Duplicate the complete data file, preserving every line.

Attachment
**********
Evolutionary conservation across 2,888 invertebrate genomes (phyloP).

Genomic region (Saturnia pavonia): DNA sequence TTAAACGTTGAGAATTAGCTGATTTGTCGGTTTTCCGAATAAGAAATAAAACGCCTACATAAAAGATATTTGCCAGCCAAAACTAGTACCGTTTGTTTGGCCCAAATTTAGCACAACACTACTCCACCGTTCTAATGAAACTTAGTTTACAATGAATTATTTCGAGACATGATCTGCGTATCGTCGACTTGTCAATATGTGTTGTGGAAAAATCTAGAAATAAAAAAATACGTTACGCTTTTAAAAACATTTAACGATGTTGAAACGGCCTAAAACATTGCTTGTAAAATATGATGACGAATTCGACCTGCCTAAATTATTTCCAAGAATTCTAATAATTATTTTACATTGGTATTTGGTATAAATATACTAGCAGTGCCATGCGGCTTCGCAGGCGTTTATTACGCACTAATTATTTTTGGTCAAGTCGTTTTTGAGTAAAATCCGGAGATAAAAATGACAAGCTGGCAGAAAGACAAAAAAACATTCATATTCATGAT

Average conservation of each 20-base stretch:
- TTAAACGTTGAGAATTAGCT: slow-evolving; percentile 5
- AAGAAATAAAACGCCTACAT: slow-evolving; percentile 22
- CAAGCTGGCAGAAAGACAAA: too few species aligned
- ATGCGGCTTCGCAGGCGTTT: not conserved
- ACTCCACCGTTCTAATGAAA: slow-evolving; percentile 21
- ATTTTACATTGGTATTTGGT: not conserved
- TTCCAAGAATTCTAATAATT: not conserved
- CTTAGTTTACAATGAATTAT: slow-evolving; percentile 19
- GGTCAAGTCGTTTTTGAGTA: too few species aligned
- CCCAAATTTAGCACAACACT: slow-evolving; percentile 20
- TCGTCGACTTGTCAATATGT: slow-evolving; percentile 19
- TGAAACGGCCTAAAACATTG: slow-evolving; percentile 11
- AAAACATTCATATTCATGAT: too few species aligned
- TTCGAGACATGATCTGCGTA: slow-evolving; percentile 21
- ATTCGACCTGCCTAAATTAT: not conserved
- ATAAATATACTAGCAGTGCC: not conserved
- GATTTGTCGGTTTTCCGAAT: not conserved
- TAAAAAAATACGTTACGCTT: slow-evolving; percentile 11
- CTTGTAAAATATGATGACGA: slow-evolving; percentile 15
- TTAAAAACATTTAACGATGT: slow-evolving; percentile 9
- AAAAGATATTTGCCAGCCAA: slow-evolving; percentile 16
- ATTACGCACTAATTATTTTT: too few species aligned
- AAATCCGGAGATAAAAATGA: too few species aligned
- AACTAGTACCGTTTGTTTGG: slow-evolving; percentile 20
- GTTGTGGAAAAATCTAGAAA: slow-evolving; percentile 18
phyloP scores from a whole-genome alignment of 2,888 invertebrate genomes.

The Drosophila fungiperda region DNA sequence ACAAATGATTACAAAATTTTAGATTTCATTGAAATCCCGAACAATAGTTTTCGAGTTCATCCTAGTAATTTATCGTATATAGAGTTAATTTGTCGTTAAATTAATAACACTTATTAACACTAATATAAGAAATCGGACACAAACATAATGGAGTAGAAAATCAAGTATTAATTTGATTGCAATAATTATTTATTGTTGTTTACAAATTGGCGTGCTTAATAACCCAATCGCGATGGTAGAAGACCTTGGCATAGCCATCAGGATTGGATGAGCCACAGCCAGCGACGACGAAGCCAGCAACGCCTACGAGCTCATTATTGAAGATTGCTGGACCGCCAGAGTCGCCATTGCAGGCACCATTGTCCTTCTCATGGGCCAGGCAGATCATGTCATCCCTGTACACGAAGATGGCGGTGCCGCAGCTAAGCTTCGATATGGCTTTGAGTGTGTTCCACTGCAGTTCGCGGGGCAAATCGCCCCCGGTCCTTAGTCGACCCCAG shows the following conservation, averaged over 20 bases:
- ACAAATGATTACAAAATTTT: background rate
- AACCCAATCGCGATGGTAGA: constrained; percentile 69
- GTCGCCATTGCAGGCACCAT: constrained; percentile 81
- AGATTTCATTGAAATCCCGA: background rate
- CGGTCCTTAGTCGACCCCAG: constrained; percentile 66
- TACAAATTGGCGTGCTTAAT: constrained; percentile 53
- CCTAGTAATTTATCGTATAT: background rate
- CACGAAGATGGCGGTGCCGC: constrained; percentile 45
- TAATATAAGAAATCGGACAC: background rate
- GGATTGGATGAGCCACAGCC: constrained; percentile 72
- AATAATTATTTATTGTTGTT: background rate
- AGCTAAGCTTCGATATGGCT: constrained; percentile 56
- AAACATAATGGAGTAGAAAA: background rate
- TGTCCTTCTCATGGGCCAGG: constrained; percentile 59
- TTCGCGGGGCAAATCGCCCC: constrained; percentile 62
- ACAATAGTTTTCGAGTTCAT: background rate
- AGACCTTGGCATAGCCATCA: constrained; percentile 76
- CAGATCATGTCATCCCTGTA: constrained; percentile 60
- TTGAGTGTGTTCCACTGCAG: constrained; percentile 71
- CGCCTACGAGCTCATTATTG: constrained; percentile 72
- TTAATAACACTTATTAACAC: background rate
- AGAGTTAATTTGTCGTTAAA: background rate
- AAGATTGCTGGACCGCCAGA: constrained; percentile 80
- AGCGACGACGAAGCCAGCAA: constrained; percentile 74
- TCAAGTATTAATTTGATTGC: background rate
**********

Evolutionary conservation across 2,888 invertebrate genomes (phyloP).

Genomic region (Saturnia pavonia): DNA sequence TTAAACGTTGAGAATTAGCTGATTTGTCGGTTTTCCGAATAAGAAATAAAACGCCTACATAAAAGATATTTGCCAGCCAAAACTAGTACCGTTTGTTTGGCCCAAATTTAGCACAACACTACTCCACCGTTCTAATGAAACTTAGTTTACAATGAATTATTTCGAGACATGATCTGCGTATCGTCGACTTGTCAATATGTGTTGTGGAAAAATCTAGAAATAAAAAAATACGTTACGCTTTTAAAAACATTTAACGATGTTGAAACGGCCTAAAACATTGCTTGTAAAATATGATGACGAATTCGACCTGCCTAAATTATTTCCAAGAATTCTAATAATTATTTTACATTGGTATTTGGTATAAATATACTAGCAGTGCCATGCGGCTTCGCAGGCGTTTATTACGCACTAATTATTTTTGGTCAAGTCGTTTTTGAGTAAAATCCGGAGATAAAAATGACAAGCTGGCAGAAAGACAAAAAAACATTCATATTCATGAT

Average conservation of each 20-base stretch:
- TTAAACGTTGAGAATTAGCT: slow-evolving; percentile 5
- AAGAAATAAAACGCCTACAT: slow-evolving; percentile 22
- CAAGCTGGCAGAAAGACAAA: too few species aligned
- ATGCGGCTTCGCAGGCGTTT: not conserved
- ACTCCACCGTTCTAATGAAA: slow-evolving; percentile 21
- ATTTTACATTGGTATTTGGT: not conserved
- TTCCAAGAATTCTAATAATT: not conserved
- CTTAGTTTACAATGAATTAT: slow-evolving; percentile 19
- GGTCAAGTCGTTTTTGAGTA: too few species aligned
- CCCAAATTTAGCACAACACT: slow-evolving; percentile 20
- TCGTCGACTTGTCAATATGT: slow-evolving; percentile 19
- TGAAACGGCCTAAAACATTG: slow-evolving; percentile 11
- AAAACATTCATATTCATGAT: too few species aligned
- TTCGAGACATGATCTGCGTA: slow-evolving; percentile 21
- ATTCGACCTGCCTAAATTAT: not conserved
- ATAAATATACTAGCAGTGCC: not conserved
- GATTTGTCGGTTTTCCGAAT: not conserved
- TAAAAAAATACGTTACGCTT: slow-evolving; percentile 11
- CTTGTAAAATATGATGACGA: slow-evolving; percentile 15
- TTAAAAACATTTAACGATGT: slow-evolving; percentile 9
- AAAAGATATTTGCCAGCCAA: slow-evolving; percentile 16
- ATTACGCACTAATTATTTTT: too few species aligned
- AAATCCGGAGATAAAAATGA: too few species aligned
- AACTAGTACCGTTTGTTTGG: slow-evolving; percentile 20
- GTTGTGGAAAAATCTAGAAA: slow-evolving; percentile 18
phyloP scores from a whole-genome alignment of 2,888 invertebrate genomes.

The Drosophila fungiperda region DNA sequence ACAAATGATTACAAAATTTTAGATTTCATTGAAATCCCGAACAATAGTTTTCGAGTTCATCCTAGTAATTTATCGTATATAGAGTTAATTTGTCGTTAAATTAATAACACTTATTAACACTAATATAAGAAATCGGACACAAACATAATGGAGTAGAAAATCAAGTATTAATTTGATTGCAATAATTATTTATTGTTGTTTACAAATTGGCGTGCTTAATAACCCAATCGCGATGGTAGAAGACCTTGGCATAGCCATCAGGATTGGATGAGCCACAGCCAGCGACGACGAAGCCAGCAACGCCTACGAGCTCATTATTGAAGATTGCTGGACCGCCAGAGTCGCCATTGCAGGCACCATTGTCCTTCTCATGGGCCAGGCAGATCATGTCATCCCTGTACACGAAGATGGCGGTGCCGCAGCTAAGCTTCGATATGGCTTTGAGTGTGTTCCACTGCAGTTCGCGGGGCAAATCGCCCCCGGTCCTTAGTCGACCCCAG shows the following conservation, averaged over 20 bases:
- ACAAATGATTACAAAATTTT: background rate
- AACCCAATCGCGATGGTAGA: constrained; percentile 69
- GTCGCCATTGCAGGCACCAT: constrained; percentile 81
- AGATTTCATTGAAATCCCGA: background rate
- CGGTCCTTAGTCGACCCCAG: constrained; percentile 66
- TACAAATTGGCGTGCTTAAT: constrained; percentile 53
- CCTAGTAATTTATCGTATAT: background rate
- CACGAAGATGGCGGTGCCGC: constrained; percentile 45
- TAATATAAGAAATCGGACAC: background rate
- GGATTGGATGAGCCACAGCC: constrained; percentile 72
- AATAATTATTTATTGTTGTT: background rate
- AGCTAAGCTTCGATATGGCT: constrained; percentile 56
- AAACATAATGGAGTAGAAAA: background rate
- TGTCCTTCTCATGGGCCAGG: constrained; percentile 59
- TTCGCGGGGCAAATCGCCCC: constrained; percentile 62
- ACAATAGTTTTCGAGTTCAT: background rate
- AGACCTTGGCATAGCCATCA: constrained; percentile 76
- CAGATCATGTCATCCCTGTA: constrained; percentile 60
- TTGAGTGTGTTCCACTGCAG: constrained; percentile 71
- CGCCTACGAGCTCATTATTG: constrained; percentile 72
- TTAATAACACTTATTAACAC: background rate
- AGAGTTAATTTGTCGTTAAA: background rate
- AAGATTGCTGGACCGCCAGA: constrained; percentile 80
- AGCGACGACGAAGCCAGCAA: constrained; percentile 74
- TCAAGTATTAATTTGATTGC: background rate